ISE Pulse Survey 2020 reveals state of entry-level jobs market
ISE Pulse Survey 2020 reveals state of entry-level jobs market

ISE Pulse Survey 2020 reveals state of entry-level jobs market

The Institute of Student Employer’s (ISE) Pulse Survey 2020 reports that the entry-level jobs market is set to remain stagnant this year.

Only public sector and charity employers are planning to increase vacancies substantially, according to the ISE Pulse Survey 2020.

Graduate recruitment has slowed to its worst growth rate since 2016, with employers only planning to increase these vacancies by 3% in 2020. For context, this time last year, employers were predicting 18% growth in graduate numbers, and the ISE’s own end of year survey had employers reporting a 10% rise.

The graduate labour market is only being prevented from contracting thanks to the aforementioned areas of charity and public sector increasing their recruitment – predicted to be 14% this year; it is in line with government pledges in the Queen’s Speech to spend more on the NHS and on the Police force.

Elsewhere in the ISE Pulse Survey 2020, employers say they are increasing vacancies onto apprenticeships and school leavers programmes by only 2%, while last year, this figure was 7%.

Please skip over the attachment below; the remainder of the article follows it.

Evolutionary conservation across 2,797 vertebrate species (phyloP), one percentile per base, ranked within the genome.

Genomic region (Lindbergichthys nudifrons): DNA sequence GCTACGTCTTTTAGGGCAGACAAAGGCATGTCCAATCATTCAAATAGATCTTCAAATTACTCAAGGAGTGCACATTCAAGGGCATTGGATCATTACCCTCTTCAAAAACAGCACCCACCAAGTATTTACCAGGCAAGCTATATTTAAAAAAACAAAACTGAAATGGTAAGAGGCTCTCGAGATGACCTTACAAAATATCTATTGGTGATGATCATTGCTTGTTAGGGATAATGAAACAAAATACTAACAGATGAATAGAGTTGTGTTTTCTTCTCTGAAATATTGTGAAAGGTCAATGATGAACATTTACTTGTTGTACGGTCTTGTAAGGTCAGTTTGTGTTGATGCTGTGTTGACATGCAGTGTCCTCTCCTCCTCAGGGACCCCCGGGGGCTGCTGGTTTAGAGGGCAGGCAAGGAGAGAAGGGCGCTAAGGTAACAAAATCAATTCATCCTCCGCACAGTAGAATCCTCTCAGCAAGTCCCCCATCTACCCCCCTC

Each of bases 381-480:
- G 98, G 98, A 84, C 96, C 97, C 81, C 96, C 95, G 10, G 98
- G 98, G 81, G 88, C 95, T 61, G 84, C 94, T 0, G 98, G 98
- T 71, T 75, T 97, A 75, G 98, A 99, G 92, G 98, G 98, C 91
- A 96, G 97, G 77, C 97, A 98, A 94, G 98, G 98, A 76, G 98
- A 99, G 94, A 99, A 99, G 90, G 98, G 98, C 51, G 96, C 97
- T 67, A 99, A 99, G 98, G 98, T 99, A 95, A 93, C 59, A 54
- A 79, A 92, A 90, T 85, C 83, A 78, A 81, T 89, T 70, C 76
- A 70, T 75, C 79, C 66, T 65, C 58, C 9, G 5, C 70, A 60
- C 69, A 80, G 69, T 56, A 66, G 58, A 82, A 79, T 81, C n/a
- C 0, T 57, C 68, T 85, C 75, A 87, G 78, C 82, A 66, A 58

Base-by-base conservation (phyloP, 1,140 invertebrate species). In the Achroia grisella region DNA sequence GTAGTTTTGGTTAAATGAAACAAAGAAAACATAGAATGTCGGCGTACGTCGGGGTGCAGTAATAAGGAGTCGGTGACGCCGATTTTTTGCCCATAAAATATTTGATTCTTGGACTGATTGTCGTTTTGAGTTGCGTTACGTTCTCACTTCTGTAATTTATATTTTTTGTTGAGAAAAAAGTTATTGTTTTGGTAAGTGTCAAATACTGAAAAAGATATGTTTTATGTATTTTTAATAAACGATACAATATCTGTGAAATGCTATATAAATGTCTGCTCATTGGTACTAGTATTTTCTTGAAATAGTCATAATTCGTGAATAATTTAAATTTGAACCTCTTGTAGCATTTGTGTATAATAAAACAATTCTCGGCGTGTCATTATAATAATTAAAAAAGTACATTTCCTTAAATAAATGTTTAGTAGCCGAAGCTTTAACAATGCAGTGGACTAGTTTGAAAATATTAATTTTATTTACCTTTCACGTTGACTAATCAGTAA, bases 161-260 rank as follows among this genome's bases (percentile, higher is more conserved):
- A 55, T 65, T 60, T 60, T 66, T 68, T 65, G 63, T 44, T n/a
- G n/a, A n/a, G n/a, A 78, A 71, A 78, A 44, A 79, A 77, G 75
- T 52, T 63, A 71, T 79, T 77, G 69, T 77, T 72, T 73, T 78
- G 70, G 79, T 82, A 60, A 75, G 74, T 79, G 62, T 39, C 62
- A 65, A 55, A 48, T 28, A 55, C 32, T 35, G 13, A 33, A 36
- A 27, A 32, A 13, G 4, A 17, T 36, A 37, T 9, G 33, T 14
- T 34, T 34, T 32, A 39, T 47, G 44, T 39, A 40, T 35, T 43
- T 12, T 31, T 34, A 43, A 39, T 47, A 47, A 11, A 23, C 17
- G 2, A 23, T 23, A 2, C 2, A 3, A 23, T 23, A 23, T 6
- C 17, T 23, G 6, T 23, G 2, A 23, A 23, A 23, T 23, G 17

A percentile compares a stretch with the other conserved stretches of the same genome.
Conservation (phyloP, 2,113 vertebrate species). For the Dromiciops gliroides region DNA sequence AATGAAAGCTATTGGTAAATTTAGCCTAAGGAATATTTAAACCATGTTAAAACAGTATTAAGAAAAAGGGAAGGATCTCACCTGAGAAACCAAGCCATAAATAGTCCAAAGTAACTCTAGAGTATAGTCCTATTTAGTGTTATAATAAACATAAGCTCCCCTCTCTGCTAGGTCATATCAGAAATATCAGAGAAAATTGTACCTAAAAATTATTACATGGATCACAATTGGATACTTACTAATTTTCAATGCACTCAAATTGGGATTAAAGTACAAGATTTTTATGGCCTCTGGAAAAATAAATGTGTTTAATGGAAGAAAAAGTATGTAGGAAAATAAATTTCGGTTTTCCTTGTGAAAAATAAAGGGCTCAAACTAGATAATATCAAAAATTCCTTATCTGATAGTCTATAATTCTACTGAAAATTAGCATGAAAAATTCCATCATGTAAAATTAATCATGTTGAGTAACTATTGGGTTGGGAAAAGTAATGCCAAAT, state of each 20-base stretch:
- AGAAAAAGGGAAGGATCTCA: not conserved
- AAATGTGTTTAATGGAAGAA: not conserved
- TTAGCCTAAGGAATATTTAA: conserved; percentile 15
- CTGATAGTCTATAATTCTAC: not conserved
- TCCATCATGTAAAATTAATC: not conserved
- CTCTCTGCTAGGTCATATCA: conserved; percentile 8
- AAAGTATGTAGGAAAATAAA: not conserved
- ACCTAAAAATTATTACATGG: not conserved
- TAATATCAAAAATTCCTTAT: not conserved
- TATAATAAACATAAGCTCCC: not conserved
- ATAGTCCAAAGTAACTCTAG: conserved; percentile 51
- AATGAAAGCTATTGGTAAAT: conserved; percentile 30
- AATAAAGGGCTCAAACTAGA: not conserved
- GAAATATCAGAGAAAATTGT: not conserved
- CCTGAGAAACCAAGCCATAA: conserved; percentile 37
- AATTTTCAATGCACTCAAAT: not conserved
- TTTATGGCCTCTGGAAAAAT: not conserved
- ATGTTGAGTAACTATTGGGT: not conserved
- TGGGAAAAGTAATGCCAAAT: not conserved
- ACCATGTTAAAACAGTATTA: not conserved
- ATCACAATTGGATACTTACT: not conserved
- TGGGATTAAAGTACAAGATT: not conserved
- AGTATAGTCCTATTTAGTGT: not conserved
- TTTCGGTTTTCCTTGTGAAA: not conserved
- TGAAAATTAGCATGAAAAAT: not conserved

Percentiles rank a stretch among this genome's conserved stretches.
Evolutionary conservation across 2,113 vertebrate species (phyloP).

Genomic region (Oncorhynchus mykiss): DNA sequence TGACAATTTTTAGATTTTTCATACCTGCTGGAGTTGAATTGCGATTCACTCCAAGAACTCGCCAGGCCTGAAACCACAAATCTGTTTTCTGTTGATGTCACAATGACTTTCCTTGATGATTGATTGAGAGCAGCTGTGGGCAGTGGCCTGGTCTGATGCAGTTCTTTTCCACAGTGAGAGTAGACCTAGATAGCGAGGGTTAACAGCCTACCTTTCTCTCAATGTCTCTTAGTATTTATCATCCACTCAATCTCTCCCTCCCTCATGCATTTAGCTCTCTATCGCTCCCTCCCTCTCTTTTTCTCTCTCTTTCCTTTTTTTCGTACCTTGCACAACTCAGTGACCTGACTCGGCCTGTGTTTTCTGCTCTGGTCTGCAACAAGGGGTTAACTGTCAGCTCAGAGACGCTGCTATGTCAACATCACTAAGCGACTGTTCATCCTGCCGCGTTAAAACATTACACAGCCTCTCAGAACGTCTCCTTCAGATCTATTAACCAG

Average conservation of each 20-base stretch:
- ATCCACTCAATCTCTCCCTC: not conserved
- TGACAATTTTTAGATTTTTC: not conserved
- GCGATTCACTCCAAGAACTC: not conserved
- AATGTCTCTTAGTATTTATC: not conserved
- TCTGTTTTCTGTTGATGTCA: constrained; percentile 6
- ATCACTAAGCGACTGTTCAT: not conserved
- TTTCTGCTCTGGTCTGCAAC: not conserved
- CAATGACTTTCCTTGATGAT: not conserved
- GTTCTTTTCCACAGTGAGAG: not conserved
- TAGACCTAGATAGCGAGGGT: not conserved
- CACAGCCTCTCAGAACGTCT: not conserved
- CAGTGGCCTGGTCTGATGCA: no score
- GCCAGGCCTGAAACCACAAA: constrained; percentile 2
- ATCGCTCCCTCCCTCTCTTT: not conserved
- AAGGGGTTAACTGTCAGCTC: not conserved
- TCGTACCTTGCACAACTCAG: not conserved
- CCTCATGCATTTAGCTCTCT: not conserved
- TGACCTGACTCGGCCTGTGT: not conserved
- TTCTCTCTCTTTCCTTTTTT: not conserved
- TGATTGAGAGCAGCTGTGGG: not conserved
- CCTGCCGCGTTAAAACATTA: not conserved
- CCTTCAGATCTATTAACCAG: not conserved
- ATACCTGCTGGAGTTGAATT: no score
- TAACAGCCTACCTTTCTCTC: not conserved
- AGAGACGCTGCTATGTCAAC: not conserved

It suggests the growth of non-graduate numbers stimulated by the apprenticeship levy is peaking.

The research shows that the legal sector is expecting a 14% decline in the number of non-graduate entry-level hires; at the other end of the spectrum, the construction sector (11%) and digital and IT industry (25%) are expecting the number of these hires to rise.

Stephen Isherwood is the ISE Chief Executive. He described the numbers as “concerning.”

He said: “The graduate jobs market is an early indicator of the health of the economy as employers tend to plan further ahead when deciding their graduate recruitment needs.

“What we’re seeing now is particularly concerning as employers are normally over optimistic at this time of year.

“As we move through the recruitment season they typically recruit less than they had anticipated.

“Government needs to get the economy moving otherwise this year we’ll be in for a stagnant graduate labour market at best.”

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